The Cable

The timeline of the mission to kill Osama bin Laden

The mission to kill Osama bin Laden was years in the making, but began in earnest last fall with the discovery of a suspicious compound near Islamabad, and culminated with a helicopter based raid in the early morning hours in Pakistan Sunday.

"Last August, after years of painstaking work by our intelligence community, I was briefed on a possible lead to bin Laden. It was far from certain, and it took many months to run this thread to ground," President Obama told the nation in a speech Sunday night.

"Today, at my direction, the United States launched a targeted operation against that compound in Abbottabad, Pakistan. A small team of Americans carried out the operation with extraordinary courage and capability. No Americans were harmed. They took care to avoid civilian casualties. After a firefight, they killed Osama bin Laden and took custody of his body," he said.

Sitting in a row of chairs beside the podium were National Security Advisor Tom Donilon, Director of National Intelligence James Clapper, CIA Director Leon Panetta, Joint Chiefs Chairman Adm. Mike Mullin, Secretary of State Hillary Clinton, and Vice President Joe Biden. White House Chief of Staff Bill Daley and Press Secretary Jay Carney stood in the back with about a dozen White House staffers.

Since last August, Obama convened at least 9 meetings with national security principals about this operation and the principals met 5 times without the president, a senior administration official said. Their deputies met 7 times formally amid a flurry of other interagency communications and consultations.

ABC News reported that the principals' meetings were held on March 14, March 29, April 12, April 19 and April 28.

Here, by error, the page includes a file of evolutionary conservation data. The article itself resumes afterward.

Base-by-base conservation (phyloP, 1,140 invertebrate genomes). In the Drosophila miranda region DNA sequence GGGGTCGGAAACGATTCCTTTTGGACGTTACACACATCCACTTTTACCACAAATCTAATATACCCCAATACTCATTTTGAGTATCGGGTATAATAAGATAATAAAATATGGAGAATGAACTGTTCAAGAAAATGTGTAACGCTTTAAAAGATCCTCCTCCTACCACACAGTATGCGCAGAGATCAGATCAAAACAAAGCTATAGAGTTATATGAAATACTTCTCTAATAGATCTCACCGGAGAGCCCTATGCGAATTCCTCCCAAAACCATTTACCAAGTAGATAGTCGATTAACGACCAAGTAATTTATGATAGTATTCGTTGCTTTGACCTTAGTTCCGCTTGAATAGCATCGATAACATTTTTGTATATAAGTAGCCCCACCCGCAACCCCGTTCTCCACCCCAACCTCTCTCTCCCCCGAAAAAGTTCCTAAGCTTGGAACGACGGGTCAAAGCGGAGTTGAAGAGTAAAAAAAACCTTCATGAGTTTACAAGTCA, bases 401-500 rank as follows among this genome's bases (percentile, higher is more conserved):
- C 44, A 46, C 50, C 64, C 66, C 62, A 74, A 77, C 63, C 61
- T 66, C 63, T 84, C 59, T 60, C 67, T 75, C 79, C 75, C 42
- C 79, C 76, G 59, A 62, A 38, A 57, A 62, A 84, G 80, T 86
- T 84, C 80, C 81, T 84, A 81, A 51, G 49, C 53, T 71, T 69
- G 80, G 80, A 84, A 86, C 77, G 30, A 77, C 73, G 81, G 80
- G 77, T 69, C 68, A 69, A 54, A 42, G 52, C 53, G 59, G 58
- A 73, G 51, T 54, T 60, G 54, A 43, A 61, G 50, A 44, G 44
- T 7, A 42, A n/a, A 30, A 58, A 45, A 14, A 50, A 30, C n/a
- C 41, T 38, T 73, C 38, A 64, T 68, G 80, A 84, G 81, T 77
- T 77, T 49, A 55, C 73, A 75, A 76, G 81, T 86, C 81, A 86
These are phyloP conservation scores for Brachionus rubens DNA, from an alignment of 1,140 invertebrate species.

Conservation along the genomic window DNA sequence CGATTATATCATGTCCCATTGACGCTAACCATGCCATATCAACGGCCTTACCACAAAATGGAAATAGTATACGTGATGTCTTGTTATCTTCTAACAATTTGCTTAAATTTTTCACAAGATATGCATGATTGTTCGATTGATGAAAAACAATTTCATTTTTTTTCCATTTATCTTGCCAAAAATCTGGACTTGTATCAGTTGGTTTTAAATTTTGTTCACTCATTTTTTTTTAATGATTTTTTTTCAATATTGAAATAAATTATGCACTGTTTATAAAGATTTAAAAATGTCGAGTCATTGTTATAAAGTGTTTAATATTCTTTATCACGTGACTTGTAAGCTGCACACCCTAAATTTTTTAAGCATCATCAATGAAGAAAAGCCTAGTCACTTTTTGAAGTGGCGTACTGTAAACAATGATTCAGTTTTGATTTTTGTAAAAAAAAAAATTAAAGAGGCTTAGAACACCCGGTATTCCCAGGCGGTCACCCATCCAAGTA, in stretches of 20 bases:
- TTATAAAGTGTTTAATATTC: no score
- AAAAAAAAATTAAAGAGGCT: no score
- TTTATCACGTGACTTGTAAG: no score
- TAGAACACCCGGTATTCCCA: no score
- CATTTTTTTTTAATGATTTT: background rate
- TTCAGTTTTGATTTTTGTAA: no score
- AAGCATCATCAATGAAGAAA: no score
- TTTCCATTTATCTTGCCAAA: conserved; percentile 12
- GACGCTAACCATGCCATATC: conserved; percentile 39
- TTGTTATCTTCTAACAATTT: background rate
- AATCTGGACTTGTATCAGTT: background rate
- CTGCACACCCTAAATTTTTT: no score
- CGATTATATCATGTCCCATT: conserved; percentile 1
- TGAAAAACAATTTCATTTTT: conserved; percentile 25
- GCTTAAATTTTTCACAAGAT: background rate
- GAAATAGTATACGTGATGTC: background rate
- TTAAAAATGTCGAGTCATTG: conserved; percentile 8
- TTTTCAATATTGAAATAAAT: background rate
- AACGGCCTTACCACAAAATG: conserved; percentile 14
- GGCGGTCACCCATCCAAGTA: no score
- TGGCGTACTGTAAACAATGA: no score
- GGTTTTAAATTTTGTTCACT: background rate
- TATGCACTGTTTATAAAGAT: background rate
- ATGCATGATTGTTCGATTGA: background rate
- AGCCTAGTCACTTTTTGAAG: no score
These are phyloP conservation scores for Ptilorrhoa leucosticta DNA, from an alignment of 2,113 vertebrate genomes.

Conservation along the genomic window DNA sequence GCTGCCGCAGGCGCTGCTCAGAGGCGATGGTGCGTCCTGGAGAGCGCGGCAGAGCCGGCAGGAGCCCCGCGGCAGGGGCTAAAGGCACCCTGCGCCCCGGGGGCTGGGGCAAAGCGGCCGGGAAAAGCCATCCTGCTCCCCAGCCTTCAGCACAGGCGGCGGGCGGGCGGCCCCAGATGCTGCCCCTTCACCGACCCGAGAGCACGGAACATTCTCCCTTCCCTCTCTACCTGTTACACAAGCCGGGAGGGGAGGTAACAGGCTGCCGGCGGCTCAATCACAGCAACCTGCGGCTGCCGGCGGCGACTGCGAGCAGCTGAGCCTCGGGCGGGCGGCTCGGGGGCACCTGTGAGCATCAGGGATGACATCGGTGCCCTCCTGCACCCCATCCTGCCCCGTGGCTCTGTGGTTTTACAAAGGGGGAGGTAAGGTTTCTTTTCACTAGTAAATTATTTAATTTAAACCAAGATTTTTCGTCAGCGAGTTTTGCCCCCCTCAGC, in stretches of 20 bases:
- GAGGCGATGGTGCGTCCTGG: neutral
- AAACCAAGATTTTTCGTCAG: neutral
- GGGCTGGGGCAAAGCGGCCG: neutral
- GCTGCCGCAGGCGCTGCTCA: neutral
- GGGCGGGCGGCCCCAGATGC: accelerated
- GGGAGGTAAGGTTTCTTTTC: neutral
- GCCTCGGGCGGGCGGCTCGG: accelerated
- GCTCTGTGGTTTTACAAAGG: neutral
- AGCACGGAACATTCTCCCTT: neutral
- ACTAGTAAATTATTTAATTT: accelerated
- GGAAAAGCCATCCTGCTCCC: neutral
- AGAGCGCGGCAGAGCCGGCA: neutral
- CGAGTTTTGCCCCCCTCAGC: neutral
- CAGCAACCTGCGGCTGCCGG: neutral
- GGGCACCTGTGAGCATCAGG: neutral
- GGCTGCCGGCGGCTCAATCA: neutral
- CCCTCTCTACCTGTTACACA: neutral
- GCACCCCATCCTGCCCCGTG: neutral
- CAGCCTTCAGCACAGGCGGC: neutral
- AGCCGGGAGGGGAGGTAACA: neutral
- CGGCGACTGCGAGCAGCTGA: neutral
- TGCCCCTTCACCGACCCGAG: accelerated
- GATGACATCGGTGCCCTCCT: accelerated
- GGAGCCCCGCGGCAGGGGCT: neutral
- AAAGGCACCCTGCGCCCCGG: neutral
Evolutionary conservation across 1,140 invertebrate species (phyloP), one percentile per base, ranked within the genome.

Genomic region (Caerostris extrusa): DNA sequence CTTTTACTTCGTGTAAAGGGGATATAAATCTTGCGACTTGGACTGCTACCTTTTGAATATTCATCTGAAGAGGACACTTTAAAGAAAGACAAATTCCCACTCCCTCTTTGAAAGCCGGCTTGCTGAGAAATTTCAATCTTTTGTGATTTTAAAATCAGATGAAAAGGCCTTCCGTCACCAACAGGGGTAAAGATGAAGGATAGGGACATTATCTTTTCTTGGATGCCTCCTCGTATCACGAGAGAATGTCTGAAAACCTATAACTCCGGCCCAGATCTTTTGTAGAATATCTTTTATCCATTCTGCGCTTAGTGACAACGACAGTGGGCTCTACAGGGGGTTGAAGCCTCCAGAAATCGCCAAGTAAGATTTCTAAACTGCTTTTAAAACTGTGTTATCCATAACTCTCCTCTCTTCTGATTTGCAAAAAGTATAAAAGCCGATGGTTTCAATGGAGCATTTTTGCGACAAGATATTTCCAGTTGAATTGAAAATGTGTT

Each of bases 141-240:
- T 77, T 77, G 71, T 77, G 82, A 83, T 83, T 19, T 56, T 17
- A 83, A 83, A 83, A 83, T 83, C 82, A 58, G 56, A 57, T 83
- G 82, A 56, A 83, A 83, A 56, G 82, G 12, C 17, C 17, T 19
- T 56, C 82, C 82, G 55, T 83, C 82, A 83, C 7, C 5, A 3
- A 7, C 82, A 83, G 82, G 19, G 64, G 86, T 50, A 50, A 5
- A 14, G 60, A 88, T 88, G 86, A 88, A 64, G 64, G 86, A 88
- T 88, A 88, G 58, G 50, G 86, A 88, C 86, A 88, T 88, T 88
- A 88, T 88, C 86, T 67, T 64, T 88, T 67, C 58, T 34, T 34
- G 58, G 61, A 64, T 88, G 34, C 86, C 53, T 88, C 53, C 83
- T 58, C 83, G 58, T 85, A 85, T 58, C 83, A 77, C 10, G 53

Last week Obama finally had enough intelligence last to take action. The final decision to go forward with the operation was made at 8:20 AM on Friday, April 29 in the White House's Diplomatic Room. In the room at the time were Donilon, his deputy Denis McDonough, and counterterrorism advisor John Brennan. Donilon prepared the formal orders.

On Sunday, Obama went to play golf in the morning at Andrews Air Force Base. He played 9 holes in chilly, rainy weather and spent a little time on the driving range, as well. Meanwhile, the principals were assembling in the situation room at the White House. They were there from 1:00 PM and stayed put for the rest of the day.

At 2:00, Obama met with the principals back at the White House. At 3:32 he went to the situation room for another briefing. At 3:50 he was told that bin Laden was "tentatively identified." At 7:01 Obama was told there was a "high probability" the high value target at the compound was bin Laden. At 8:30 Obama got the final briefing.

Before speaking to the nation, Obama called former presidents Bill Clinton and George W. Bush.

Three senior administration officials briefed reporters late Sunday night on the surveillance, intelligence, and military operations that ended with bin Laden's death at the hands of U.S. operatives.

"The operation was the culmination of years of careful and highly advanced intelligence work," a senior administration official said.

The stream of information that led to Sunday's raid began over four years ago, when U.S. intelligence personnel were alerted about two couriers who were working with al Qaeda and had deep connections to top al Qaeda officials. Prisoners in U.S. custody flagged these two couriers as individuals who might have been helping bin Laden, one official said

"One courier in particular had our constant attention," the official said. He declined to give that courier's name but said he was a protégé of Khalid Sheikh Mohammed and a "trusted assistant" of Abu Faraj al-Libbi, a former senior al Qaeda officer who was captured in 2005.

"Detainees also identified this man as one of the few couriers trusted by bin Laden," the official said. The U.S. intelligence community uncovered the identity of this courier four years ago, and two years ago, the U.S. discovered the area of Pakistan this courier and his brother were working in.

In August 2010, the intelligence agencies found the exact compound where this courier was living, in Abbottabad, Pakistan. The neighborhood is affluent and many retired Pakistani military officials live there.